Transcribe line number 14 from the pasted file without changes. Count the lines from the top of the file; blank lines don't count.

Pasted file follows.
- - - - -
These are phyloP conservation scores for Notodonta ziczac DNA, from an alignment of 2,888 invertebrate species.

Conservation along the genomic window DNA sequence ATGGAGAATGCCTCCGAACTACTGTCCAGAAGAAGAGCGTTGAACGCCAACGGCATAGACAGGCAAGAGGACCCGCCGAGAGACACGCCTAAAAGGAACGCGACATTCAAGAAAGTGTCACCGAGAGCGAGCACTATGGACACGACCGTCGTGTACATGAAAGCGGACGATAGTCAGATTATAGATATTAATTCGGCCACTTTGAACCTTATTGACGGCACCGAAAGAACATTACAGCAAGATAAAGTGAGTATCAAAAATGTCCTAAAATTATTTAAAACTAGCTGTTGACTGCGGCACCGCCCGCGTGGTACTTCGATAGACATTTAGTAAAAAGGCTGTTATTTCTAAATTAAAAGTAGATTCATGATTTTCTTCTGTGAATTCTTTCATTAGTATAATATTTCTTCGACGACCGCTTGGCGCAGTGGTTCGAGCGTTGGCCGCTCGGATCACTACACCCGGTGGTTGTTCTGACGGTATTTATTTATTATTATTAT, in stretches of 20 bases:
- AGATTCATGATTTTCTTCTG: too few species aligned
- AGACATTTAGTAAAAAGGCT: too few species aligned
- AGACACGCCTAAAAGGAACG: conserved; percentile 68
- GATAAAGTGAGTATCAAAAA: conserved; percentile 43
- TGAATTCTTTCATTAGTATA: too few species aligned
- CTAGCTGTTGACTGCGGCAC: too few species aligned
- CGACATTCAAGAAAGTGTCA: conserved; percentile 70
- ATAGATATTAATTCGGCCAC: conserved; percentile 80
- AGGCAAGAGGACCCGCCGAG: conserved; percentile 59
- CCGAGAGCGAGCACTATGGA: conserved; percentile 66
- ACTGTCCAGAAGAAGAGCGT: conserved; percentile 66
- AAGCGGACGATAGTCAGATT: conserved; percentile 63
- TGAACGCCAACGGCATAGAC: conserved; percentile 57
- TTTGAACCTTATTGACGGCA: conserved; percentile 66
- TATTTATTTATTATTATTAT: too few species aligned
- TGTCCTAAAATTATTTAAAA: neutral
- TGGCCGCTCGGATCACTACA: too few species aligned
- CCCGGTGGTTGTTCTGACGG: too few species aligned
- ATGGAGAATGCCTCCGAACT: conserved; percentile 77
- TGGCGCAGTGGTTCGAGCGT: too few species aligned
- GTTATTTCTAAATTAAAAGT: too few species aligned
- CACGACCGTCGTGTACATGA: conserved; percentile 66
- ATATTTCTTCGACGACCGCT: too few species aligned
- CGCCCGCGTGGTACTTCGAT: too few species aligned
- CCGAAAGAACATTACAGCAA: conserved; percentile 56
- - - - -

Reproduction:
- AAGCGGACGATAGTCAGATT: conserved; percentile 63